Restic OpenSource Backup-Tool for Linux and Windows

Restic is a backup-tool written in Go and compatible with Windows and Linux. From a user-standpoint it is kind of similar to Borg-Backup, with some differences, for e.g. that a repository can be shared with multiple hosts for better compression and deduplication. And since it is written in Go it is faster than Borg which uses Python.


There are a few ways to install restic.

On Fedora you could install it with dnf but the packages is a few versions behind the upstream. Normally this wouldn’t be an issue, but since the Repository-Format changed in v0.14 you should look for newer versions.

It is also available over flatpak but in an older version as well.

My preferred method is downloading the binary from GitHub and placing it in /usr/local/bin. Since I don’t want to specify the version while calling the binary, I will add a link restic -> restic-v0.16.4.


All commands will work the same on windows and linux. You only need to adjust the path format. For Example /mnt/restic or D:\Restic.

Initialize Repository

First we need to create/initialize a repository to save the backups in. You can use multiple backends to store repositories but I will focus on local folders (which includes mounted nfs and smb shares) and sftp/ssh.

# local
restic -r /path/to/repo init

# sftp
restic -r sftp:user@host:/path/to/repo init

If your SFTP server is running on a different port you can either specify the port


or create a entry in your ~/.ssh/config

Host backuphost
	User restic
	Port 2222

and than use the server as if it would use the default port.

restic -r sftp:backuphost:/path/to/repo init

While creating the Repository it will ask you for a password which is the only way to access your backups. Keep it Safe!

Backup Data

Backing up data is fairly straight forward as well.

This command will backup all home-directories to a local repository. If you are using a SFTP-Repository specify it after the -r-flag. Just as in the Repo-Initialization.

restic -r /path/to/repo backup /home

That’s it.

If you want to backup multiple directories you should use an include-list. That way all the directories get combined into a single snapshot which makes it easier to manage than running seperate jobs for each directory.

Simply create a text-file with one path per line. For Example this file called dir-list.txt:


Than reference that file in your restic-command

restic -r /path/to/repo backup --files-from dir-list.txt

The first Backup will take quite long but every successive backup will use this existing snapshot to only read and save the delta, which is really fast even if you need to backup a few TB from a HDD.

Listing Backups

Every Backup is a Snapshot in restic terms. You can list them like so.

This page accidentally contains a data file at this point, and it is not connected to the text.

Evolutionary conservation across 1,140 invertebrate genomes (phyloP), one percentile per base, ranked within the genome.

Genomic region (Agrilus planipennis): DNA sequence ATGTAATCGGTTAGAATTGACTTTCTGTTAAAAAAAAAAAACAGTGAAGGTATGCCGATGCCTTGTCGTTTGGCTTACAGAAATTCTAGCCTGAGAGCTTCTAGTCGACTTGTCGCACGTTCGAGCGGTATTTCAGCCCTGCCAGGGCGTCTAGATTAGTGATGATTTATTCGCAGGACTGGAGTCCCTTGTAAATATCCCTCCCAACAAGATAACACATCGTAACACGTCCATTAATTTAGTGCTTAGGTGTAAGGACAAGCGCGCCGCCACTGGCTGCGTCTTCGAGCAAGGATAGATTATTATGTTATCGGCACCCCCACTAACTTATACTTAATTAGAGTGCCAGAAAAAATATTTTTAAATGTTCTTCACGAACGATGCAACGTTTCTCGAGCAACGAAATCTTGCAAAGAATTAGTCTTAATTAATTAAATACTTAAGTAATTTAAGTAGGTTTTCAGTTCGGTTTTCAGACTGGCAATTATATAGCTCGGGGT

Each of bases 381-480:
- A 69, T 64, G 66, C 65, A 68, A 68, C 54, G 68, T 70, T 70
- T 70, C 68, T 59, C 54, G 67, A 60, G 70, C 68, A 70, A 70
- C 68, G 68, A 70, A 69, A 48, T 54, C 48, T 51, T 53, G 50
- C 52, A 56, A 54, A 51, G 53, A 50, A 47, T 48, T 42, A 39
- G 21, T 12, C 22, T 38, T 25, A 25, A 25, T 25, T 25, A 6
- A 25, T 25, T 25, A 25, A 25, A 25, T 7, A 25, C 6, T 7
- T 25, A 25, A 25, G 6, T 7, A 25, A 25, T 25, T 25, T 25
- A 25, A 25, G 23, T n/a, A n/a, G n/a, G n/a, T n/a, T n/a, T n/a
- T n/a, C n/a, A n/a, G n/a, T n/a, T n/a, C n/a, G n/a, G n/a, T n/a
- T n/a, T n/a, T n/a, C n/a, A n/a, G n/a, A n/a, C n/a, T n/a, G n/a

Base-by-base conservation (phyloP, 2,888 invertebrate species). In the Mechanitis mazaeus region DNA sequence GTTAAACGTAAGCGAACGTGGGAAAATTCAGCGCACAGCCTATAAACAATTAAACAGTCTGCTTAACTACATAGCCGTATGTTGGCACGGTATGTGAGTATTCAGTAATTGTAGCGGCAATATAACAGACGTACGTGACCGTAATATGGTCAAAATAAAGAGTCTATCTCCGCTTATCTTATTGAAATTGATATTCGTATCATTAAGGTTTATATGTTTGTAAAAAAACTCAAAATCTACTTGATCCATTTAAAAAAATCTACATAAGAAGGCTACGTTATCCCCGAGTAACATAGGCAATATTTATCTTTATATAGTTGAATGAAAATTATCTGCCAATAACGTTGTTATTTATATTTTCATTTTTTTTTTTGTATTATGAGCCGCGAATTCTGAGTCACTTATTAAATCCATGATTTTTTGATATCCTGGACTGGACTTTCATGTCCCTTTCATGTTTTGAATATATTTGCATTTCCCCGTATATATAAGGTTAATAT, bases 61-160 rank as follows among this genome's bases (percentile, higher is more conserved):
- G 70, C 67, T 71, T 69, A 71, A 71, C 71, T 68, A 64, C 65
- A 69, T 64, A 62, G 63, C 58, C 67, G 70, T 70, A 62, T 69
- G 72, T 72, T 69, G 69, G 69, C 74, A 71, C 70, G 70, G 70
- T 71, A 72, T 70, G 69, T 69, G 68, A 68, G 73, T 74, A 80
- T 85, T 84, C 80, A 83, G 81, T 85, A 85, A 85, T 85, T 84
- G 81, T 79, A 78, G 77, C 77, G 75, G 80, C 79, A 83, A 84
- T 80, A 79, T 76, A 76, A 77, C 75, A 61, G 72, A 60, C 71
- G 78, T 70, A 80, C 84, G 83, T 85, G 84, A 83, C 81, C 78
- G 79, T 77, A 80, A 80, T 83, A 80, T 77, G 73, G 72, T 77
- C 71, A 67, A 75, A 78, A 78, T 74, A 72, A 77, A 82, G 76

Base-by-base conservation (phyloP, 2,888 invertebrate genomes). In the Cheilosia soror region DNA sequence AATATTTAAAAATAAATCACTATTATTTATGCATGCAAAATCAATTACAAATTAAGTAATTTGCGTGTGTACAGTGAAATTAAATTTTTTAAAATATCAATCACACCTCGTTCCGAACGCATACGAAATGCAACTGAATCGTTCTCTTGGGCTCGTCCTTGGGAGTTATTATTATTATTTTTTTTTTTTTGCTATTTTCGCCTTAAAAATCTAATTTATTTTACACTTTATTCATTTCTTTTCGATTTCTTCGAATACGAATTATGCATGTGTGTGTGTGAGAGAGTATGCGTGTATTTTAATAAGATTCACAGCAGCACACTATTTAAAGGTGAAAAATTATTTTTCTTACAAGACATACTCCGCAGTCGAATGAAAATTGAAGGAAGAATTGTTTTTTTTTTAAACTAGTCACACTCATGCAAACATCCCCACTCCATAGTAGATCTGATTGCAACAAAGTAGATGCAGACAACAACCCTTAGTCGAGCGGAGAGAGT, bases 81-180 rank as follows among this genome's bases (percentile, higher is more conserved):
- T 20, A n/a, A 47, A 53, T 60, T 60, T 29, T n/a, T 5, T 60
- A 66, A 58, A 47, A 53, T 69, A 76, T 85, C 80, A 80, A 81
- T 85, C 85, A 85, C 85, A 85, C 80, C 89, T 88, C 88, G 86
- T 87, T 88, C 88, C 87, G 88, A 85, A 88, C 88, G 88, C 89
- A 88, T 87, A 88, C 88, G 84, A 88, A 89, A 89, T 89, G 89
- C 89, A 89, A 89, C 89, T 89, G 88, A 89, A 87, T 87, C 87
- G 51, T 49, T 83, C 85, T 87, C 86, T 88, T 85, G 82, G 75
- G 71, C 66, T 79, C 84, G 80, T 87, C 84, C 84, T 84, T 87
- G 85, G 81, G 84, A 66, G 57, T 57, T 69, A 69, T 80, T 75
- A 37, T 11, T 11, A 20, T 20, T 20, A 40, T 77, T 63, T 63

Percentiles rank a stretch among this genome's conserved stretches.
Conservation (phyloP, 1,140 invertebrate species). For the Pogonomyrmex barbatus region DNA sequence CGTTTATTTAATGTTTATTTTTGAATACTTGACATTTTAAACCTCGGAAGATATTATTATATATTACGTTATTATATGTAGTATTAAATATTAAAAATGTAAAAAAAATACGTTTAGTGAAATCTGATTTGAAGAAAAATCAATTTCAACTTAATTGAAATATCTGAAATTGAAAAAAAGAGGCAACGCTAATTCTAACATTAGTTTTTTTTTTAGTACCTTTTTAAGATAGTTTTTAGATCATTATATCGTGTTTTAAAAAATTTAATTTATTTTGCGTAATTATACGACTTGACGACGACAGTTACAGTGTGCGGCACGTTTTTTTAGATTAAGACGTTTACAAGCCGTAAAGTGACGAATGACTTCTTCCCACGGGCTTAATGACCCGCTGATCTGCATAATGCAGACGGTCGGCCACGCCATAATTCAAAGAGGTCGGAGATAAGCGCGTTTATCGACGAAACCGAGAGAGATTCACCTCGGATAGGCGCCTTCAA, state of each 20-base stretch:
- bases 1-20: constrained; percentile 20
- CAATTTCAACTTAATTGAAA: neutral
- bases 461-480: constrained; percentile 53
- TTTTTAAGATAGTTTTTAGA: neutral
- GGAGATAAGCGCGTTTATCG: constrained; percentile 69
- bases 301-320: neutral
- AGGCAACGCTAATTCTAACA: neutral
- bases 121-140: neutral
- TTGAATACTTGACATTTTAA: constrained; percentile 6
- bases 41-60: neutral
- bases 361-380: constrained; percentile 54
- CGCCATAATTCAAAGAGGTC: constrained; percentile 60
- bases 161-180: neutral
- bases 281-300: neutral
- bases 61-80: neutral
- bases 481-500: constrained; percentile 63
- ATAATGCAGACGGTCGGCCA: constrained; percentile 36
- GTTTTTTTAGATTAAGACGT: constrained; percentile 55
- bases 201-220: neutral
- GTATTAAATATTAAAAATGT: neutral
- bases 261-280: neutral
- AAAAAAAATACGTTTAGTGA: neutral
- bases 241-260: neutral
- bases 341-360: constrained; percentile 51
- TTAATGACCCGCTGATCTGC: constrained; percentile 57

restic -r /path/to/repo snapshots

Clean Up Old Backups

Of course you want to delete some of the old backups after some time. Restic uses the same approach as for e.g. the Proxmox-Backup-Server where you define it to keep the last-x.

A list with all parameters can be found here in the official documentation. My usual cleanup looks like this.

restic -r /path/to/repo forget --keep-daily 7 --keep-weekly 4 --keep-monthly 6

This will keep on backup for every day in the last week. One for the last 4 weeks and one for the last 6 Months. This usually covers all my needs.

The forget command will only mark the chunk as unused. They are still stored. To finally delete them use prune

restic -r /path/to/repo prune

Using a password-file

If you want to create backups with a script without the password from stdin you can use a password-file which is a textfile containing just you password. Keep the permissions on that file to a minimum!

restic -r /path/to/repo -p /home/user/passwordfile

Restoring Backups

The easiest way is to restore the latest backup to a temporary location and then coping the files from there.

restic -r /path/to/repo restore latest --target /tmp/restic-restore

You can also specify a different snapshot

restic -r /path/to/repo restore 7896896 --target /tmp/restic-restore

To filter paths you can use --include /home/myfile and --exclude /home/myotherfile.

restic -r /path/to/repo restore latest --target /tmp/restic-restore --path /home/jannik/Desktop --include my-image.png

On Linux you can also mount a snapshot to browse it’s content and copy the desired files. This is not supported on Windows yet.

restic -r /path/to/repo mount /mnt/restic

Finding a file in a Backup

If you are searching for a specific file you can search for it.

restic -r /path/to/repo find myfile.txt

Stats of your Backup-Repo

If you want to get information like the size of your repo you can use the stats command. It has multiple modes: restore-size will show how much space you would need to restore this snapshot. This is default mode. raw-data shows how much space the backup takes up on our disk. This way you can see how much the compression and deduplication helped.

restic -r /path/to/repo stats --mode raw-data
Stats in raw-data mode:
     Snapshots processed:  8
        Total Blob Count:  690859
 Total Uncompressed Size:  40.142 GiB
              Total Size:  20.157 GiB
    Compression Progress:  100.00%
       Compression Ratio:  1.99x
Compression Space Saving:  49.79%
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Jannik Rehkemper

I'm an professional Linux Administrator and Hobby Programmer. My training as an IT-Professional started in 2019 and ended in 2022. Since 2023 I'm working as an Linux Administrator.